Google is denying claims made in a report earlier this week that suggested Android Auto collects more data than it should.
Specifically, the report says, "Porsche said certain pieces of data must be collected and transmitted back to Mountain View, California", sparking concerns that Google could spy on you with the information it collects through Android Auto.
In response Google released a statement to a number of publications, including Motor Trend, denying that it's collecting the types of data suggested in the article.
"We take privacy very seriously, and do not collect the data the Motor Trend article claims, such as throttle position, oil temp and coolant temp," Google said.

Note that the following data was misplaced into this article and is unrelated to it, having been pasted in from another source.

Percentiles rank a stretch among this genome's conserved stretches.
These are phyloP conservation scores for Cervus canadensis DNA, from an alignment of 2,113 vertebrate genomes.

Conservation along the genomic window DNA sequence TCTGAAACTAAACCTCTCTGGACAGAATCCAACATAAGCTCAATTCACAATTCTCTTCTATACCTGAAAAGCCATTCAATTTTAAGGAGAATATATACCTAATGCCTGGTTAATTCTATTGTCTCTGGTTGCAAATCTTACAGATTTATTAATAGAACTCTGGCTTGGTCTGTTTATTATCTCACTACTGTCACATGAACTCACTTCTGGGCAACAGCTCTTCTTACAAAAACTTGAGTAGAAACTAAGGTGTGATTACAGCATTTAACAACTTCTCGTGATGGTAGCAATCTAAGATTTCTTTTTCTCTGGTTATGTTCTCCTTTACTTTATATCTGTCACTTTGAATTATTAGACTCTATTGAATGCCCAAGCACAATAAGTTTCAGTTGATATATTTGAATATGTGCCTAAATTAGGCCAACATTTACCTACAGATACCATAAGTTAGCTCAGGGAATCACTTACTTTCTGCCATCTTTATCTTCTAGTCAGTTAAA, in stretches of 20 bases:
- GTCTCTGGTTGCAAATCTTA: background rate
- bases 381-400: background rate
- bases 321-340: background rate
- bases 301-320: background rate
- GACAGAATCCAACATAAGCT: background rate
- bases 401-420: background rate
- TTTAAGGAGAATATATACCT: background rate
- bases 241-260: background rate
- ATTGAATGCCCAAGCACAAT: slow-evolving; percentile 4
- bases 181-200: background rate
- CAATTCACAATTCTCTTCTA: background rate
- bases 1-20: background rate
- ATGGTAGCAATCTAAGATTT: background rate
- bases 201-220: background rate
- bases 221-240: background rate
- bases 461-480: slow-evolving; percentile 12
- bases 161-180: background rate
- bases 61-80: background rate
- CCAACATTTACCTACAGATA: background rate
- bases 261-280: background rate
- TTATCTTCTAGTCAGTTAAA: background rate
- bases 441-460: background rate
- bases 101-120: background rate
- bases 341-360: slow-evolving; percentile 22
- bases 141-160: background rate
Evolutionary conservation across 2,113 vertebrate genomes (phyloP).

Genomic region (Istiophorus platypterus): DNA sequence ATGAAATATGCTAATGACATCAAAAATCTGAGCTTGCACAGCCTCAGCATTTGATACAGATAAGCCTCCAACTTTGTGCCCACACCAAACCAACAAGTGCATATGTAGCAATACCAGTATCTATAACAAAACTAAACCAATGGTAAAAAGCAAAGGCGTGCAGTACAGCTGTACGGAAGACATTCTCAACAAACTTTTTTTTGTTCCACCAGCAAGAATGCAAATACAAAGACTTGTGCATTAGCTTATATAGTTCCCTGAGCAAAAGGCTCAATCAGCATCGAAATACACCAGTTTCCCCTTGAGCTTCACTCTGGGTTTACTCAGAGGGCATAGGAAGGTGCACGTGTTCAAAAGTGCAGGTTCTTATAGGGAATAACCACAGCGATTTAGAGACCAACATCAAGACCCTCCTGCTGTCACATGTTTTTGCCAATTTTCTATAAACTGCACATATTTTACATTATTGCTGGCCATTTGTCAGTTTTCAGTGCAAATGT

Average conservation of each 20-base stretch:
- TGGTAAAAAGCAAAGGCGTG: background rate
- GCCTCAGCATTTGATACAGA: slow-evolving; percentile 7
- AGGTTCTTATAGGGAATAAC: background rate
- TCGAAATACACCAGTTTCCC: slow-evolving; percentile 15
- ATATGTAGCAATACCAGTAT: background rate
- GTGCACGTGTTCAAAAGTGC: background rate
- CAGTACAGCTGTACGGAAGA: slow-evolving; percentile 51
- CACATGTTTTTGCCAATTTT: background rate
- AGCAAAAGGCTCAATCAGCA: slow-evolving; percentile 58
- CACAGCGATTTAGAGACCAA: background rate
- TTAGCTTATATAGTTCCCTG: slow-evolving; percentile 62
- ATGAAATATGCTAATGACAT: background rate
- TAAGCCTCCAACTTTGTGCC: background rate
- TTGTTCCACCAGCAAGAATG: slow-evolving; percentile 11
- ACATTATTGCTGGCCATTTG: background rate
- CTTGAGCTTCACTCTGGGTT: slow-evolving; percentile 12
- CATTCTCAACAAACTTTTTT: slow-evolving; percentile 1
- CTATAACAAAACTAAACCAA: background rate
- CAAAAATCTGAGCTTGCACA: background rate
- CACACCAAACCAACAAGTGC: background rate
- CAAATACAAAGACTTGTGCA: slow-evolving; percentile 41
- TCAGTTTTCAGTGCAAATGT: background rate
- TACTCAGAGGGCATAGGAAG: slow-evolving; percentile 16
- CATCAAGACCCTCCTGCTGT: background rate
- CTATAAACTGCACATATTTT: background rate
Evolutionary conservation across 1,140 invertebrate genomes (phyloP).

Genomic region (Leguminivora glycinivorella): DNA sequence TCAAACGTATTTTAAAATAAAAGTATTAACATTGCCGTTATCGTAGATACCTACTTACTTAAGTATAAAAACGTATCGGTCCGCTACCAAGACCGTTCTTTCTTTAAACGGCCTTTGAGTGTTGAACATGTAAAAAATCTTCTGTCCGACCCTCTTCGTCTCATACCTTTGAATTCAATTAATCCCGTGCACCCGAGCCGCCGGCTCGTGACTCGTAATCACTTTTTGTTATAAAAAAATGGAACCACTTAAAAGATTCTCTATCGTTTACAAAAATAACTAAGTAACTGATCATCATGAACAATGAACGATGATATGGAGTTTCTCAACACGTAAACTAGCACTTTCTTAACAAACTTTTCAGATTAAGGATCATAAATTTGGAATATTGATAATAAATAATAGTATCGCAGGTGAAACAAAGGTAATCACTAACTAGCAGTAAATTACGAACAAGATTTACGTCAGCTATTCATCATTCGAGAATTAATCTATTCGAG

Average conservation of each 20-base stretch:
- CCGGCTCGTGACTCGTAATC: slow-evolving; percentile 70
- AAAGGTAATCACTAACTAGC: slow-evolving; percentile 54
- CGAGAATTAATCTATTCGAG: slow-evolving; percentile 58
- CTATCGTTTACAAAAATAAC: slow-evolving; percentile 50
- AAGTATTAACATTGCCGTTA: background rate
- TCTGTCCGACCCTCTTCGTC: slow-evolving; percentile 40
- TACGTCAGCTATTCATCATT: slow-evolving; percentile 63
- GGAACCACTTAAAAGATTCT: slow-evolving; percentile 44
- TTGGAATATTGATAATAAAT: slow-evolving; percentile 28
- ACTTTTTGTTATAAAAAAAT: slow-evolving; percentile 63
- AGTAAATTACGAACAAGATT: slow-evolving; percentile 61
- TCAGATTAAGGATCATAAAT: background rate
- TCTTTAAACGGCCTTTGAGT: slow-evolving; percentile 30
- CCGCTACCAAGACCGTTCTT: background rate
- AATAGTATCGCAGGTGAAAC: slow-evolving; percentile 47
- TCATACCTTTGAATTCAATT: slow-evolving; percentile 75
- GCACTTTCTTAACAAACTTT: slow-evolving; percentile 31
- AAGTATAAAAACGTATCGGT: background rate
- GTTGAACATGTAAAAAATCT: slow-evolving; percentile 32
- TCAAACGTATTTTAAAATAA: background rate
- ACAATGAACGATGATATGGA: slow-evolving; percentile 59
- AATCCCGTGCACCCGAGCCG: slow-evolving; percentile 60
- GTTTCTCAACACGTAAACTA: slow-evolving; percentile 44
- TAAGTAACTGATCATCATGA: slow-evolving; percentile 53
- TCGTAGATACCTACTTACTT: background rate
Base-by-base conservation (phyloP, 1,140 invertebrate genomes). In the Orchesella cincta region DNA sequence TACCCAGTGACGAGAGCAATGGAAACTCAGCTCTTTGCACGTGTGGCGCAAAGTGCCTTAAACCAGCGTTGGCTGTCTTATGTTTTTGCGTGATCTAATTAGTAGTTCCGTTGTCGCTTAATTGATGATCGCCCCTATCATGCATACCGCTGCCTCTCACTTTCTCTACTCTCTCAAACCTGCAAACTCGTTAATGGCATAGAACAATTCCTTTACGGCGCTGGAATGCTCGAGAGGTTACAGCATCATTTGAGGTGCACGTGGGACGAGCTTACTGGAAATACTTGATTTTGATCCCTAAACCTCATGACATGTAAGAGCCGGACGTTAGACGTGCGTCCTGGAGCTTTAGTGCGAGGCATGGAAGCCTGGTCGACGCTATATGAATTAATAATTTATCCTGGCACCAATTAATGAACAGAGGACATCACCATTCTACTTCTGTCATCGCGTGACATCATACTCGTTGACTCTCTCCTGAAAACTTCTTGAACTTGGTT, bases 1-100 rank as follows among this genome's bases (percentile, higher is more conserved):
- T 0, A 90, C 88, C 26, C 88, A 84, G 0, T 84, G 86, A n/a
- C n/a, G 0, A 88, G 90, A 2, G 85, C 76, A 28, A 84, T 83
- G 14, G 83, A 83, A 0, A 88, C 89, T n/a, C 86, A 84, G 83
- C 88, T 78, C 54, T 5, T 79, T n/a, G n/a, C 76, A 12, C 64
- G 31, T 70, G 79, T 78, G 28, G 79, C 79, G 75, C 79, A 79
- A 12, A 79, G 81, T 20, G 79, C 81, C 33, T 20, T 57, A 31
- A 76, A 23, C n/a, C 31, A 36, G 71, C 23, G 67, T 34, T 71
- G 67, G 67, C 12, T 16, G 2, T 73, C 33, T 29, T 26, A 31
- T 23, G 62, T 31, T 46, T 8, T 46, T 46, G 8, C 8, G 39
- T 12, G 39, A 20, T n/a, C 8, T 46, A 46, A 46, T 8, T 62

"Users opt in to share information with Android Auto that improves their experience, so the system can be hands-free when in drive and provide more accurate navigation through the car's GPS."
This is similar to the opt-in sharing features found on Android phones and tablets during initial set-up of the device, and which can also be switched on or off later.
We'll be getting in touch with Porsche to clarify the statements it made to the publication in regards to Android Auto.
Via The Verge
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